Too many of us take our democratic rights for granted, and in some cases, disregard the importance of casting a vote.
Local government elections, in particular, are often the greatest casualties of a lax attitude.
Traditionally, these elections are not dogged by controversy. They do not attract the same attention and the huge promotional budgets which are invested in state and federal elections.
That does not mean they are any less important or are a poor cousin to the big elections which dominate the news.
To their credit, most councils in the region have finished their four-year term in reasonable shape. No council is embroiled in scandal or awaiting a community backlash.
Local councils tend to have all the qualities which enable them to get on with the job.
They largely attract the right people who have the right reasons to seek election.
But as local government comes under more financial pressure, what is
important today is that the voters elect people with the capacity and skills to look to the future and plan for the challenges that lie ahead.
Single-issue candidates do not represent what local government is all about. While it might be important to deal with one particular issue, the next four years will be full of important discussions, debates and decisions.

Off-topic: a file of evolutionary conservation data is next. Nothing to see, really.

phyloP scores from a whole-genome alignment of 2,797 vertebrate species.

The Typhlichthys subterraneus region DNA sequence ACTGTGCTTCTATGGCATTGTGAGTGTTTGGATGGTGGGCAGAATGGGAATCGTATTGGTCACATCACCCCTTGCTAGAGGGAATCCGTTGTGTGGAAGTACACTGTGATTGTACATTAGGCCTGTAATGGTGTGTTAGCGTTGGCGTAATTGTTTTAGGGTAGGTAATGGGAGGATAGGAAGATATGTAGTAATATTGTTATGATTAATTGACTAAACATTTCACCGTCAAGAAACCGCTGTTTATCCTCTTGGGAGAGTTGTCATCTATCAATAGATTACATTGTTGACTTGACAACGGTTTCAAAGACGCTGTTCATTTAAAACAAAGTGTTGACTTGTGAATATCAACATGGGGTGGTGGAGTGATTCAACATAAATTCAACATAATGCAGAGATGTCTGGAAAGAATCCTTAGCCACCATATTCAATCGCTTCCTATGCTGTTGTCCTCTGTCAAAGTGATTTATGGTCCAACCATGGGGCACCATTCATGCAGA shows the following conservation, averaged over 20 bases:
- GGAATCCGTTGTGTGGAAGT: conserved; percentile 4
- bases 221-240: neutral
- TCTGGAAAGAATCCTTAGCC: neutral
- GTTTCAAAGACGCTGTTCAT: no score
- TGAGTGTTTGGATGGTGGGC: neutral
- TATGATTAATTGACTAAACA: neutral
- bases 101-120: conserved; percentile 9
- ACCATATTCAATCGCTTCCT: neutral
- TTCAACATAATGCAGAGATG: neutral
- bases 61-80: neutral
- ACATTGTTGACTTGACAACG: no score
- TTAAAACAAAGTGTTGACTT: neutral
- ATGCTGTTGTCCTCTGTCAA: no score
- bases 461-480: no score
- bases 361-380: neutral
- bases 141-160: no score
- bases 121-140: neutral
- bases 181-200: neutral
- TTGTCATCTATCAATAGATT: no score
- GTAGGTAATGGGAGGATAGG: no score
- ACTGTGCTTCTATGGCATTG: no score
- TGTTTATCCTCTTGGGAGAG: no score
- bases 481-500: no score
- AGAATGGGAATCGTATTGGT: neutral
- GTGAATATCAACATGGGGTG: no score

It is important each community and district has a strong council made up of committed individuals who cannot only invest the time but who can digest the issues and formulate solutions satisfactorily to meet the expectations of ratepayers and residents.
Local government is the closest government to the people. We have easy access to our elected representatives and the decisions they make impact on communities every day.
The four-year commitment to serve as an elected representative is a major personal investment. What is important is that voters select the people who can do the job and do it well. And as they make their decisions at the ballot box today, they will need to have considered more than profiles, personalities and campaigns.